The classic view of cash in the world of investing is that it’s something to avoid, or at least minimize. To the extent cash is truly needed for immediate or near-term liquidity, holding some may be a necessity. But the investment goal is always to hold as little cash as possible, and put the rest to work on your long-term behalf.
Except a recent research study by Ruberton, Gladstone, and Lyubomirsky finds that maintaining a healthy level of cash-on-hand (or at least in a checking or savings account) appears to improve our feelings of financial well-being and life satisfaction. And the relationship holds up even after controlling for income, spending, and other investments, as well as age and employment status. In other words, no matter how much total wealth and income we have, we’re just not as happy unless it’s also accompanied by a healthy pile of cash (or at least, a sizable and readily available bank account).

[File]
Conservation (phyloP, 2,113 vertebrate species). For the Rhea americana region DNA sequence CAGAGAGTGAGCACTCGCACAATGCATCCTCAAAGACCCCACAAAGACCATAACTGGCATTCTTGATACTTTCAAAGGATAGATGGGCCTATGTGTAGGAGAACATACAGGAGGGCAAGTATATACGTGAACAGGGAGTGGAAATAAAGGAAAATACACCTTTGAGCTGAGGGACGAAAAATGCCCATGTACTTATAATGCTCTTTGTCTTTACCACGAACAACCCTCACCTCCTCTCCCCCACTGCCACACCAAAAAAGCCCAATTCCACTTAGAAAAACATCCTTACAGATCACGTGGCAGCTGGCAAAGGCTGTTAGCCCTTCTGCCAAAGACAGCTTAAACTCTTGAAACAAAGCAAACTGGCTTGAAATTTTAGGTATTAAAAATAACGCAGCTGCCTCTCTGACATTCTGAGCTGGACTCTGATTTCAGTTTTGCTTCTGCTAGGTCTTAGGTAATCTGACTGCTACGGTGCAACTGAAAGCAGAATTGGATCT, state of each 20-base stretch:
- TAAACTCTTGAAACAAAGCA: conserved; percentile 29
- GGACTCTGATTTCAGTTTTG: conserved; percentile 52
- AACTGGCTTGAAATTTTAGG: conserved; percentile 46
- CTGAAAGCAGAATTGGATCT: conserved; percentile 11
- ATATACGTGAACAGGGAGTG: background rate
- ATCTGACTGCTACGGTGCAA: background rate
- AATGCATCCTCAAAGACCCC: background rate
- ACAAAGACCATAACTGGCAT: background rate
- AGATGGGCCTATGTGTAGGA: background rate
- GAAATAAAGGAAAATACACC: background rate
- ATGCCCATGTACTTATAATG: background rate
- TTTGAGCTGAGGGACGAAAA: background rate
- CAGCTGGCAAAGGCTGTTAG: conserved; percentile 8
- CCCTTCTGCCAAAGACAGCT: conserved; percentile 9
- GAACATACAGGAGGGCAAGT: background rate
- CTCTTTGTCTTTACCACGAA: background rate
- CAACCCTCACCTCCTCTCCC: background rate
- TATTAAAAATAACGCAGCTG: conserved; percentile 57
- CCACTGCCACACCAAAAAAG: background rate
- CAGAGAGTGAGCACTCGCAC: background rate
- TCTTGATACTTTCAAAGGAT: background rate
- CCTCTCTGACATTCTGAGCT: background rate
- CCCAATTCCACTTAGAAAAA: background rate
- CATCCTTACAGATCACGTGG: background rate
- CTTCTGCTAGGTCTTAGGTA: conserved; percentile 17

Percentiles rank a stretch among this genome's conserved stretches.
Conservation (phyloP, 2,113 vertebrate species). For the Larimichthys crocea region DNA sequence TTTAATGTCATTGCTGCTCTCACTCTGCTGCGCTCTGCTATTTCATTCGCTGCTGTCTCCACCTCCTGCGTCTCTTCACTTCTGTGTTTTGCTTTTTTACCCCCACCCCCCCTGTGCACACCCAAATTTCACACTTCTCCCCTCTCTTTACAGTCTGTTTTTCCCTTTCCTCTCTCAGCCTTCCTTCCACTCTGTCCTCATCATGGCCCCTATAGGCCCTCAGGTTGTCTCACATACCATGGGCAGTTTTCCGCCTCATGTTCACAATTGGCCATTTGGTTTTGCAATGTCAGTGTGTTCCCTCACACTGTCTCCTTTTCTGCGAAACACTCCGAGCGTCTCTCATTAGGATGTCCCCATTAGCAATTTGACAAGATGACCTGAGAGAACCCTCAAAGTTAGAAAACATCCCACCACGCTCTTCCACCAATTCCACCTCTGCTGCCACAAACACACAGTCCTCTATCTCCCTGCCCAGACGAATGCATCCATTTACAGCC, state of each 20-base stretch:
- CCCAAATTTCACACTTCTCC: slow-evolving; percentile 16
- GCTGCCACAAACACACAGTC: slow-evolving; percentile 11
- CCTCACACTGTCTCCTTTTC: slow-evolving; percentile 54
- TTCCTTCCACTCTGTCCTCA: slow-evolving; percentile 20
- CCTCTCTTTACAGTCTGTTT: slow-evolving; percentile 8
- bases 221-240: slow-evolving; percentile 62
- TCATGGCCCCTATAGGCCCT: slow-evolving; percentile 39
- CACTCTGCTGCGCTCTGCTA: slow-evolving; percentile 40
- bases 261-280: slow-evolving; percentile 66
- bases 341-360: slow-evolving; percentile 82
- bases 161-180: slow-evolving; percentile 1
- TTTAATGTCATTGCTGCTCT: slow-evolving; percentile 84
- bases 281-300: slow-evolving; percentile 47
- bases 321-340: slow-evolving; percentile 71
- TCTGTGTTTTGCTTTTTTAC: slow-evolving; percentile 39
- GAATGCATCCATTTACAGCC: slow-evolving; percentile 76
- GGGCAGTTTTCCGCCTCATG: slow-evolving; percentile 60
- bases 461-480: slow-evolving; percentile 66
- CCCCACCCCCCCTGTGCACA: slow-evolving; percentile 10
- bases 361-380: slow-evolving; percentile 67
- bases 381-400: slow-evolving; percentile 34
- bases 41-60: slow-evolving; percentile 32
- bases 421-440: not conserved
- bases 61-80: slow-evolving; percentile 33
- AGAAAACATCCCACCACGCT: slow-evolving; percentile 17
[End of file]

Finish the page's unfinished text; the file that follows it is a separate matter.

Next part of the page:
From the investment perspective, it’s purely irrational for anyone to need to hold a substantial cash balance above and beyond what’s needed to cover actual near-term spending needs. But the research results are more understandable given the research on mental accounting, that we tend to bucket our holdings into groups of current income, current assets, and future income (or at least, assets to fund future income). Which means even if we have ample income, and ample assets for future income, we’re just not content until we also have a healthy allocation to current assets. Which in practice, means cash (or at least cash equivalents).
As a result, rather than always encouraging clients to fully deploy their available cash, perhaps instead it would be better for advisors to start by asking clients “how much cash do you need to hold to feel comfortable and sleep well at night”, and then invest what’s left around that constraint. Because in the end, what’s the point of trying to invest a little more cash for a little more return, if in the long run greater wealth buys little additional happiness anyway, but having more-than-enough cash today may have a more positive impact on financial well-being? Or viewed another way, perhaps holding some comfort cash is not “under-investing”, but simply giving up on extra yield as a way to “buy” a little more financial contentment?